After decades of effort, the voluntary, collaborative approach to restoring the health and vitality of the Chesapeake Bay— the largest estuary in the United States—has not worked and, in fact, is failing. A diverse group of 57 senior scientists and policymakers have joined forces to save the Bay. This is our plan.

Industrial Agriculture Is Killing the Bay

(Posted by Tommy Landers.)

Agriculture is not a monolith. It’s important to make a distinction between farmers who work the land and agribusiness interests who work the political system.

While there are some bad actor farmers out there, many farmers raise our food in ways that protect local and regional water quality. Indeed, farming as an industry is not inherently polluting. A variety of sustainable farming methods exist that have minimal impact on waterways.

And yet, agriculture as a whole continues to be a major polluter of the Chesapeake Bay and waters throughout the country. The problem lies less in the average farmer and more in corporate agribusiness interests. Whether it be corporations like Perdue, Tyson, or Cargill, or industry groups like Delmarva Poultry Industry or the Farm Bureau, these players have successfully maintained a status quo for their industry that keeps the big guys happy, the little guys struggling, and beautiful waterways like the Chesapeake Bay seriously polluted.

No wonder, when the Perdues of the world take absolutely no legal responsibility for the football stadiums’ worth of manure created by their animals. Chicken processing companies like Perdue hire ostensibly independent contract growers to raise their birds. When the animals are ready for the slaughterhouse, however, the companies take the chickens and leave the growers with all the poop. In the end, farmers and taxpayers have to pay to deal with what should be the processors’ problem.

No other industry is so successful at avoiding responsibility for its pollution. What if, when you bought a car, you had to sign a contract saying you were the legal owner of the car’s tailpipe emissions of carbon dioxide and other pollutants?

Corporate agribusinesses’ skill at externalizing pollution is matched only by their ability to weaken laws written to clean up that pollution. In fact, through their political involvement, agribusiness interests are among the biggest roadblocks to cleaner water for the American people.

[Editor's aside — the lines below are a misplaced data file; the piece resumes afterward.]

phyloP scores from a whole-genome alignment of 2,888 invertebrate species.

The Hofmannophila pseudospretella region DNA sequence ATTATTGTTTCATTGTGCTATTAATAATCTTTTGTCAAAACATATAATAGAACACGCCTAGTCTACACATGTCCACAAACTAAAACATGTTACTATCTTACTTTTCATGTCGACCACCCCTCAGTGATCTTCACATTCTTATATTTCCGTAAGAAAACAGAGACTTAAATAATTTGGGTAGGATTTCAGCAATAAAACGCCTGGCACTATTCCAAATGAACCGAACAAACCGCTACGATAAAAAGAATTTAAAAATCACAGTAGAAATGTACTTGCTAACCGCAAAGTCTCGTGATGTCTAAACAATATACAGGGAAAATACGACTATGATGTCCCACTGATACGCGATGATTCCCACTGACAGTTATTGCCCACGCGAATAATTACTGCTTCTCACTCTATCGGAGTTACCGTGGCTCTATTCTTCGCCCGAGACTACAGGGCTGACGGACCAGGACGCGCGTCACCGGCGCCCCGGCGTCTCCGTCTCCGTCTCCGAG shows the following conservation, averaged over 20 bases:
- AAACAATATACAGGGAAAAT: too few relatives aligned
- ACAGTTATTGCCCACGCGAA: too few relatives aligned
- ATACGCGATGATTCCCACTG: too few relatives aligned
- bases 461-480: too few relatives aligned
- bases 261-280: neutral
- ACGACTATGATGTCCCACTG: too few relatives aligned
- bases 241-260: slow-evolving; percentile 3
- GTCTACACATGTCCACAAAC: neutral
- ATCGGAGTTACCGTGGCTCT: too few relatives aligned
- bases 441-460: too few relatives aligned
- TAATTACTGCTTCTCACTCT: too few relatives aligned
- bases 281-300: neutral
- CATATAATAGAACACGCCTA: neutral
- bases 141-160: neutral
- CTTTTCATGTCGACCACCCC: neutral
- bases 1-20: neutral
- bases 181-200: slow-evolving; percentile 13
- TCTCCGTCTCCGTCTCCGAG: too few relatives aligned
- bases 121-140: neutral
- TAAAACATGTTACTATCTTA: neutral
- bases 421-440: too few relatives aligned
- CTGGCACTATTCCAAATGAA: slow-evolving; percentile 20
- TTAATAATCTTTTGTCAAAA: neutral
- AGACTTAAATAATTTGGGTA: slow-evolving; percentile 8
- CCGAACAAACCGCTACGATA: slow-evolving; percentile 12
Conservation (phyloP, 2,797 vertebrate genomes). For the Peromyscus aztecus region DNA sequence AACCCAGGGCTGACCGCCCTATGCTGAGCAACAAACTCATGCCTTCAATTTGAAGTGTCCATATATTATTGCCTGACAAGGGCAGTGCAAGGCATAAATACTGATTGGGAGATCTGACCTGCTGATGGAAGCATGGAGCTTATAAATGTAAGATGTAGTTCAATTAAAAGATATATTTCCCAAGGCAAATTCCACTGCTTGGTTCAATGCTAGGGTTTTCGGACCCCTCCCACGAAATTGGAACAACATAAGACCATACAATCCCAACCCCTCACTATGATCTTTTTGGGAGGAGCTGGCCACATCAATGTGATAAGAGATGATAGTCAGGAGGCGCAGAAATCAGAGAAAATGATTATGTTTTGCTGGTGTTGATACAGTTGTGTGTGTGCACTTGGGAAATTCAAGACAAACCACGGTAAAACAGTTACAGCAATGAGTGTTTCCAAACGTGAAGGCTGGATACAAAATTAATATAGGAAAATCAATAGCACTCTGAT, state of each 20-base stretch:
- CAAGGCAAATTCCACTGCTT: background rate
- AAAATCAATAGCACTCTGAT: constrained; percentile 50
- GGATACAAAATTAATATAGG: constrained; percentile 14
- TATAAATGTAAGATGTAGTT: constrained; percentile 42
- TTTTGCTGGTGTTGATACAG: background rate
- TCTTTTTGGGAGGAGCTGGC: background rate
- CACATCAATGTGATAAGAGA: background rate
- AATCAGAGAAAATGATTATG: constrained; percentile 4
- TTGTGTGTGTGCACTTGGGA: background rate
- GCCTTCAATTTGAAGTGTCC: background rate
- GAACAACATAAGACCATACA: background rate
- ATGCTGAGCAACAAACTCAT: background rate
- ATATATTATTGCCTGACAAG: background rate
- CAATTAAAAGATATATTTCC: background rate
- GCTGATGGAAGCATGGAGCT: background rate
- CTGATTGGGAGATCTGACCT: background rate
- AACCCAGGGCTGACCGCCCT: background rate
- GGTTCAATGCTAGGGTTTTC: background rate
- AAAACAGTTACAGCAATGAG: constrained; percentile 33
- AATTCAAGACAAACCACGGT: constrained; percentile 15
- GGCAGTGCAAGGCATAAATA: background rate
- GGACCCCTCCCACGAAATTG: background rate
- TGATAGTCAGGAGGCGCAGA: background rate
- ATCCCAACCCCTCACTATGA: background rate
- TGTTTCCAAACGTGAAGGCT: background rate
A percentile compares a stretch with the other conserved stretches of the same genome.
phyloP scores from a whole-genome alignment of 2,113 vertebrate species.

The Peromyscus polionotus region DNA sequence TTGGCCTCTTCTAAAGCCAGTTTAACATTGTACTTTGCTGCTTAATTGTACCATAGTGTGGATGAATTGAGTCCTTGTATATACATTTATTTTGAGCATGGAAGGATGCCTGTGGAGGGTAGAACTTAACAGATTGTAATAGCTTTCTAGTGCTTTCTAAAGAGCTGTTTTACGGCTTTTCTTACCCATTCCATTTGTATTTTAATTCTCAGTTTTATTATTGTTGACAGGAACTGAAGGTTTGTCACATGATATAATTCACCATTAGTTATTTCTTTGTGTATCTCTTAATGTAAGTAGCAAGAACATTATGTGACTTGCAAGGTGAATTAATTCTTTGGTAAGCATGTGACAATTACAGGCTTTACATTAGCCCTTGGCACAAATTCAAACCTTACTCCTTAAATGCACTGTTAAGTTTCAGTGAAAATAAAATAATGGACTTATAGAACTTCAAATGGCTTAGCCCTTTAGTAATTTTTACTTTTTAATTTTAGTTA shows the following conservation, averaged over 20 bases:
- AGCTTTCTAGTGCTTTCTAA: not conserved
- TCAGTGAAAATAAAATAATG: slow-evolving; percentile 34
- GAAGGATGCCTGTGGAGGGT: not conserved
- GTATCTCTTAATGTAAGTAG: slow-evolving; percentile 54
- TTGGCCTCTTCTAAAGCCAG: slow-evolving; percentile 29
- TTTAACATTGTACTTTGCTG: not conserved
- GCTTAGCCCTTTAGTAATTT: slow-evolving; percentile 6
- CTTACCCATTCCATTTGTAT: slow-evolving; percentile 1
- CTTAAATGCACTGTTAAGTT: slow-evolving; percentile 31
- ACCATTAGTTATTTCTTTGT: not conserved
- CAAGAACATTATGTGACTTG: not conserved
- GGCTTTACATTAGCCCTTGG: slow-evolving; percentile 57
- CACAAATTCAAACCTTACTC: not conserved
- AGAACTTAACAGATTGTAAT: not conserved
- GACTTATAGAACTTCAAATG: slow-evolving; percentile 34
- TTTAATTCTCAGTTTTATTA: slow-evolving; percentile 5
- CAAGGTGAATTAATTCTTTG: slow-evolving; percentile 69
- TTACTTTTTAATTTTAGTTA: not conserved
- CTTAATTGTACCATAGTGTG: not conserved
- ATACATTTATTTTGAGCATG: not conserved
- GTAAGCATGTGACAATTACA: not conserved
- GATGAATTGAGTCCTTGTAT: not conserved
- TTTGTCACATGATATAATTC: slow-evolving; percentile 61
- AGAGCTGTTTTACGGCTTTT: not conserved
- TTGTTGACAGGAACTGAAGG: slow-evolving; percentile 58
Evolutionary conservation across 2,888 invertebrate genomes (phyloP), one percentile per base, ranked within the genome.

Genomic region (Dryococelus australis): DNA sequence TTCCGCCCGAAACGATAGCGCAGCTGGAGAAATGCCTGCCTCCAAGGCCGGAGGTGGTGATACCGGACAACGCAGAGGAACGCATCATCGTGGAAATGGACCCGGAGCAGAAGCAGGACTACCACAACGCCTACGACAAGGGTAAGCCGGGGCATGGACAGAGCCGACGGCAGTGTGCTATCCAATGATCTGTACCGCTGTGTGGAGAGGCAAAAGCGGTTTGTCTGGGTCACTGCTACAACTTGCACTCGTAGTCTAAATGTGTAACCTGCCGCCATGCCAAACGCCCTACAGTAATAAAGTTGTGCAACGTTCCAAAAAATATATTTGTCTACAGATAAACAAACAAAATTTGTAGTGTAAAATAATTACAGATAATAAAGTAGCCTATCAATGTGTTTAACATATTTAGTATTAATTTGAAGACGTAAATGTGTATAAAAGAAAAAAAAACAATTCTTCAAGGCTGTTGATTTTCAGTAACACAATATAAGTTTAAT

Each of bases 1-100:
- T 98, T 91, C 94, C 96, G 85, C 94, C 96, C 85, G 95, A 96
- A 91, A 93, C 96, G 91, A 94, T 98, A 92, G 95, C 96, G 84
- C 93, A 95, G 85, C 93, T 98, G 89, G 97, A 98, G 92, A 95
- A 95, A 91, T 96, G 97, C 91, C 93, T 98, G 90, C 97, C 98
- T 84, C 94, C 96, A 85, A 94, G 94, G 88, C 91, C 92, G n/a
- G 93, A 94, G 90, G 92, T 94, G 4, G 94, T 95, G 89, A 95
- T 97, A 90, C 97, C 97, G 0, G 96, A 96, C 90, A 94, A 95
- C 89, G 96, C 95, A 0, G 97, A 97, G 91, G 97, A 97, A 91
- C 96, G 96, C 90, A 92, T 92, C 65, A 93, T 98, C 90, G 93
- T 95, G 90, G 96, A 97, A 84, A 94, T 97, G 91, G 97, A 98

Big agribusiness corporations have invested millions of dollars to defend agricultural practices that pollute America’s rivers, lakes and ocean waters and to defeat common-sense measures to clean up our waterways. Over the past decade, the top ten agribusiness interests spent $35 million to influence congressional elections. From 2005 to 2010, the ten leading agribusiness interests spent $127 million lobbying Congress and federal agencies, fielding 159 lobbyists in 2010 – one lobbyist for every four members of the House and the Senate. Monsanto and the American Farm Bureau led the pack, fielding 80 lobbyists in Washington, D.C., in 2010.

Those investments have paid off, at the expense of clean water and our public health. Here are some of the results:

  • According to the U.S. Environmental Protection Agency, pollution from agriculture contributes to poor water quality in more than 100,000 miles of rivers and streams in the United States, along with 2,500 square miles of lakes and 2,900 square miles of estuaries. These waters are so polluted that they are unsafe for fishing, swimming, or the maintenance of healthy populations of wildlife.
  • The number of documented areas of low dissolved oxygen off America’s coasts – often called “dead zones” – has increased from 12 in 1960 to 300 today. This includes the dead zone in the Gulf of Mexico, which covered a record area of roughly 8,000 square miles in 2008. The increase in coastal dead zones has coincided with the expansion of industrial agribusiness in the United States.
  • Rapid changes in America’s agricultural system over the past few decades – driven by the nation’s largest agribusiness corporations – have exacerbated the impact of agribusiness to our waterways. Among these changes are the shift toward fewer, larger animal farms with more intense environmental impacts and the planting of massive acreage of chemical-intensive corn in America’s heartland.

There are countless examples of specific bills or government actions that the corporate farm lobby has opposed. Right now the American Farm Bureau Federation is suing the EPA over their new Chesapeake Bay cleanup plan. That plan should be our best opportunity in a generation to clean up the Bay, as long as the Farm Bureau and others don’t put a wrench in the works. The Farm Bureau also supports a current bill in Congress that would rid the EPA of their ability to regulate greenhouse gases, and they want to strip EPA of any funding to help restore Clean Water Act protections to critical waterways that recently lost those protections.

U.S. Dept. of Agriculture Sec. Tom Vilzack recently said that “probably 90 percent of America’s farmers are just barely making it.” I can only wonder how much better off our farmers would be if the Farm Bureau—the self-acclaimed “voice of agriculture”—spent more time and money helping out those farmers and less on things like lobbying to kill environmental legislation. Or if Perdue, Tyson, and the other processors took responsibility for animal waste instead of hoisting it all on the backs of their growers.

In the face of the powerful corporate agribusiness lobby, our leaders should stand up for America’s hard-working farmers and for clean water and public health. We won’t start fixing all that’s wrong with America’s food system until they do.

(Check out Environment Maryland’s recent report: Growing Influence: The Political Power of Agribusiness and the Fouling of America’s Waterways, February 2011.)

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